The Old Camera

As I mentioned in a previous post, I recently was given my father’s old film camera. It is a 35mm Nikomat that was purchased in 1968 as far as I can tell. I was excited to get this camera as I can remember my dad carrying this camera around at various times as far back as I can remember. He kept using it for years as 35mm film has always been readily available and it is relatively easy to use. Below is a a photo showing the Nikomat 35mm film camera versus my more modern D750 35mm digital camera. He had a 50mm prime (as shown) and a Vivitar zoom macro lens that I have yet to use.

Another interesting thing about this camera is that it is the version sold in Europe, Germany to be specific, which is why it is branded Nikomat rather than Nikkormat as it was distributed in the United States. The story goes, that my uncle was in the Air Force and stationed in Germany during the 1960s and he purchased this camera there. When he returned home, my father wanted the camera as he was starting a family and traded my uncle a calf for it. My dad then used it quite a bit for family pictures. Below are some photos taken in the mid 1970s of yours truly. Frankly, if I had a son that was so photogenic, I’d want to take a lot of photos too.

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When I got the camera, it was in decent condition but in need of a little repair. I brought it to a local camera shop that also repairs cameras and they fixed the shutter, replaced some seals, and converted the light meter to where it would use a more modern battery. The assistant at the store also showed me the basics of operating the camera and even gave me an original manual for the camera that I read right through. I picked up a role of Kodak color ISO400 film and tried to find something useful to shoot photos of.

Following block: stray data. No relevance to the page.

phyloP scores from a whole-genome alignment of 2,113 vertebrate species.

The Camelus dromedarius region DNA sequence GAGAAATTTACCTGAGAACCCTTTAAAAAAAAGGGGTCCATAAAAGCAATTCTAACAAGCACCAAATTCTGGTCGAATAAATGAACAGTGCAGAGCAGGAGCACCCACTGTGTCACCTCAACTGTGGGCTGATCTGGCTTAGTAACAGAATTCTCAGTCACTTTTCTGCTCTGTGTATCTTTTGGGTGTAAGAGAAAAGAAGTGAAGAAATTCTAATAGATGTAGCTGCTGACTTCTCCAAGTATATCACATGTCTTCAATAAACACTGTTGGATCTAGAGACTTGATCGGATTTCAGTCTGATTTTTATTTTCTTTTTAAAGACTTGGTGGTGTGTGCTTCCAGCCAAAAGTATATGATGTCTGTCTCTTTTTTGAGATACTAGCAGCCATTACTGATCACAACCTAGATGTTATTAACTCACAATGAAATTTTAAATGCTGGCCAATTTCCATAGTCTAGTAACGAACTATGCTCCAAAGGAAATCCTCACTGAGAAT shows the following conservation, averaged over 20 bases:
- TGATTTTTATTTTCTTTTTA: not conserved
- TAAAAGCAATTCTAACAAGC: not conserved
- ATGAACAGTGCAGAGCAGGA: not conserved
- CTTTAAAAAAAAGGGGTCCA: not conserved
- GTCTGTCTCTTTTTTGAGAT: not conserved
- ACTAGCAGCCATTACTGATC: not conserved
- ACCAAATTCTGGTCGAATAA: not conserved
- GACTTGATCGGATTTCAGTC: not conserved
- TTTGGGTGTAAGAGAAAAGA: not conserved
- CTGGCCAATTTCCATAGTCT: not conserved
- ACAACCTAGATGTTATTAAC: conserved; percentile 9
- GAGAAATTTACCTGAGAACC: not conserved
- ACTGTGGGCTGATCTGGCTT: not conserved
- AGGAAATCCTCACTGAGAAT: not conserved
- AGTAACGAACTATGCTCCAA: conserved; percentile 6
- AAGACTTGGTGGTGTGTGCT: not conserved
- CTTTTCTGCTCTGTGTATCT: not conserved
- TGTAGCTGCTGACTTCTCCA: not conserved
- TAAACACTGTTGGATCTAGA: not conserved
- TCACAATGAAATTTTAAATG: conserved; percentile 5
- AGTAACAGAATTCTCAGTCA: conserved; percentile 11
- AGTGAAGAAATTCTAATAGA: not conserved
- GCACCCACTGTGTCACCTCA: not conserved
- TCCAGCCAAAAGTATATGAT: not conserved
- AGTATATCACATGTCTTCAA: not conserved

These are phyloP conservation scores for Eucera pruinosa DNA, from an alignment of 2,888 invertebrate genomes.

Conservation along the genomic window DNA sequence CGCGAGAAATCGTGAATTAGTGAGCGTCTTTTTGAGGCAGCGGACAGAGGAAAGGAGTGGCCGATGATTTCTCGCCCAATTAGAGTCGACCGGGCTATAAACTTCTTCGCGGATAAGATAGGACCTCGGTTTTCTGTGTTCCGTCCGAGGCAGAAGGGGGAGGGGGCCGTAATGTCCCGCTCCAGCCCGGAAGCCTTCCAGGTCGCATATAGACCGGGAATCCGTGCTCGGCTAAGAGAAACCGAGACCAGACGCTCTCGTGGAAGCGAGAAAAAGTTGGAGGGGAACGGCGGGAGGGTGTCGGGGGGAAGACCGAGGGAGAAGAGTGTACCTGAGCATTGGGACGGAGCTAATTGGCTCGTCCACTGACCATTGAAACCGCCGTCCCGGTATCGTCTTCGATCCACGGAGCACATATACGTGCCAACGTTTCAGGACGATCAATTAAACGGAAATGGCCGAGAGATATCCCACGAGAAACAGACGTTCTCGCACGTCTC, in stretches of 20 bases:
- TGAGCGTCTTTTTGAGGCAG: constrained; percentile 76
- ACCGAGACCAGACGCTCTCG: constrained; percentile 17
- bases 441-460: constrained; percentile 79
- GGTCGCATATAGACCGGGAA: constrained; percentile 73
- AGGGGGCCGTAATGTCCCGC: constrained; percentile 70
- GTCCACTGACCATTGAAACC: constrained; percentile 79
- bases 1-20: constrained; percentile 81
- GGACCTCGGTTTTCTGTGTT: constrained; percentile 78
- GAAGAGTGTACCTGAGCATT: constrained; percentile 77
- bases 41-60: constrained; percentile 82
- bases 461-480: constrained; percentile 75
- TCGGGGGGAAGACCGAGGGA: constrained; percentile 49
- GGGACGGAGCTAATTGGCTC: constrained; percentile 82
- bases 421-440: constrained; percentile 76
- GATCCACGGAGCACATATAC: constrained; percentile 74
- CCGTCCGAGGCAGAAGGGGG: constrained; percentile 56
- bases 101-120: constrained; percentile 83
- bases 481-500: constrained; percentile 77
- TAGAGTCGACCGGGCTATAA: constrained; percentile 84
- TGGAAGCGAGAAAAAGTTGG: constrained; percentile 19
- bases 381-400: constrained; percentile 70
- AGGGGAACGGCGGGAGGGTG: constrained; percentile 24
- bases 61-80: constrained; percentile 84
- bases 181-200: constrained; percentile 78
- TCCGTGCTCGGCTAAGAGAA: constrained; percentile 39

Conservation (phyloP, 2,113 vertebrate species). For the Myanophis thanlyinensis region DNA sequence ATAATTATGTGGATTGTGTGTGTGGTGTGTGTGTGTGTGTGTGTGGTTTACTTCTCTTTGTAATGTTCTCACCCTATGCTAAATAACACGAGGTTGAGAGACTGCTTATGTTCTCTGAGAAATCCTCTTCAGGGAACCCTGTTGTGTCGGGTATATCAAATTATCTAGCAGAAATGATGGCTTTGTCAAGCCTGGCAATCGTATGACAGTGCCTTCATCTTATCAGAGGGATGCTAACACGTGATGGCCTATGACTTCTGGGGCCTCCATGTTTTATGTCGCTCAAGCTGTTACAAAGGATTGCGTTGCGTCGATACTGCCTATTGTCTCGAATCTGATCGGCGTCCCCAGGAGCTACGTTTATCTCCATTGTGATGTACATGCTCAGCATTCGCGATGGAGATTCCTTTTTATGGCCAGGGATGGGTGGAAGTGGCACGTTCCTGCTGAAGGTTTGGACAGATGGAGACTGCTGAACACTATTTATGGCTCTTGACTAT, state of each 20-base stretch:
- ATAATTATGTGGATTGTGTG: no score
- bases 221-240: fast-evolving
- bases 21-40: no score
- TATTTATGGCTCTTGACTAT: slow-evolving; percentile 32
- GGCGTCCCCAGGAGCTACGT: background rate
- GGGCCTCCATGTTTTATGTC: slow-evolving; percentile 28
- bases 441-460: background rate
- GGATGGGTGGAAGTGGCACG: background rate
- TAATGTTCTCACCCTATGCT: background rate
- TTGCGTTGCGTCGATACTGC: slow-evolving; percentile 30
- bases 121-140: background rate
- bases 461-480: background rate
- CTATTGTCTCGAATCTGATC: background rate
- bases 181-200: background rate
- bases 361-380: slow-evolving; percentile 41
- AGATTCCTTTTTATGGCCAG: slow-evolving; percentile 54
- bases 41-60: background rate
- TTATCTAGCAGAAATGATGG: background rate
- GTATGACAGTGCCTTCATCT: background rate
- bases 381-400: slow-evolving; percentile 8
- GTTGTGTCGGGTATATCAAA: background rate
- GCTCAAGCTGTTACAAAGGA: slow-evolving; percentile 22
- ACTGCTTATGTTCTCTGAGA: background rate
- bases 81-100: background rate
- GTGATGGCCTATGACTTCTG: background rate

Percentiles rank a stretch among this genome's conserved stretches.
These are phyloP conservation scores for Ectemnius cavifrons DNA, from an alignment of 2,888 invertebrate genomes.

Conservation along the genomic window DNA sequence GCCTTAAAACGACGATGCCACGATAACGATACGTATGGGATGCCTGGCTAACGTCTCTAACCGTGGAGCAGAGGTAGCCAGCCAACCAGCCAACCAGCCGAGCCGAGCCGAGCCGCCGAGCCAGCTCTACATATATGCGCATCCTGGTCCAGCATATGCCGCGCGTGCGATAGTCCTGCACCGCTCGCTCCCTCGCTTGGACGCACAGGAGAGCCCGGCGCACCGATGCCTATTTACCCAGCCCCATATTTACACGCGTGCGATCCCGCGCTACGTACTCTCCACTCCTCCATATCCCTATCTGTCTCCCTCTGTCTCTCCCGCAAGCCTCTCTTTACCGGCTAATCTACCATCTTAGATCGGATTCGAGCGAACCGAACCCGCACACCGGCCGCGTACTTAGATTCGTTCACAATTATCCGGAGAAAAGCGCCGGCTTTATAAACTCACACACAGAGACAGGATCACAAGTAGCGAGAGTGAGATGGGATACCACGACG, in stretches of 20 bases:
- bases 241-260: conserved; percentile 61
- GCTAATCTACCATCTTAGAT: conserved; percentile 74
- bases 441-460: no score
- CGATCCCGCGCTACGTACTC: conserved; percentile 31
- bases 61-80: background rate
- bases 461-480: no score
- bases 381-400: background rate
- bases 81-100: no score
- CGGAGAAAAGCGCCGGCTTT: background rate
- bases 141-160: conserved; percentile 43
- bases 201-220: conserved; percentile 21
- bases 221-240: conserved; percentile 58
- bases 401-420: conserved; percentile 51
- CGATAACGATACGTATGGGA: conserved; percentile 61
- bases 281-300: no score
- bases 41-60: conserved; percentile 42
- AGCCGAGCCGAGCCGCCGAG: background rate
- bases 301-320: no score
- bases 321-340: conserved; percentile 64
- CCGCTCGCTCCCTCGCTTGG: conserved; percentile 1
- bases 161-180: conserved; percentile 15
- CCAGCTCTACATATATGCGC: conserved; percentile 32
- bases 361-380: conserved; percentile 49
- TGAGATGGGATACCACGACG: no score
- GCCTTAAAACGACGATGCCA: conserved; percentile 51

Focusing is not as difficult as I thought it would be, there is a microprism in the center of the view finder which allows you to focus by aligning the halves of the image together.  Focusing is done with the aperture wide open and then it automatically transitions to your aperture setpoint when you activate the shutter. There is a light meter dial visible in the viewfinder that helps prevent over or under exposure based on the ISO setting, aperture, and shutter and this works quite well. You can even check depth of field in the viewfinder with a button that closes the aperture. A pretty good system that is not very difficult to learn.

I took the Nikomat and D750 out to Balcones Canyonlands National Wildlife refuge to do some hiking and to take some side-by-side photos for comparison. I shot both with a 50mm prime lens. I had the D750 set to ISO400 to match the speed rating of the film so the two photos should have very similar settings. Below is the out-of-the-camera photo from the D750 and the scanned in developed photo from the Nikomat with Kodak color film.

As you can tell, the film photo is quite a bit warmer than the basic photo that the camera produces; this may have been the result of clouds occasionally blocking the sun. With film, there is no changing the white-balance, saturation, hue, etc. in post so the film is designed to give you a certain profile. With the RAW image from the D750 I can easily go warm up the photo, change the hue and saturation to be more like the film photo. But the film photo looks really good right out of the camera.

I also made a couple of crops to show the detail in each photo. You can probably tell that I got better focus using the autofocus of the D750 than I did manually focusing the Nikomat. You can also see a bit more grain in the film image than in the DSLR image. I would say that the modern 24 MP 35mm sensor is probably better than 35mm film. Though 35mm film was never really considered high resolution film but rather it was more compact and manageable as opposed to the larger medium format and large format films.

Below is another pair of similar photos shot at 50mm, one with the D750 and the other with the Nikomat. You can see here as well that the film image is warmer and more saturated than the basic image out of the camera.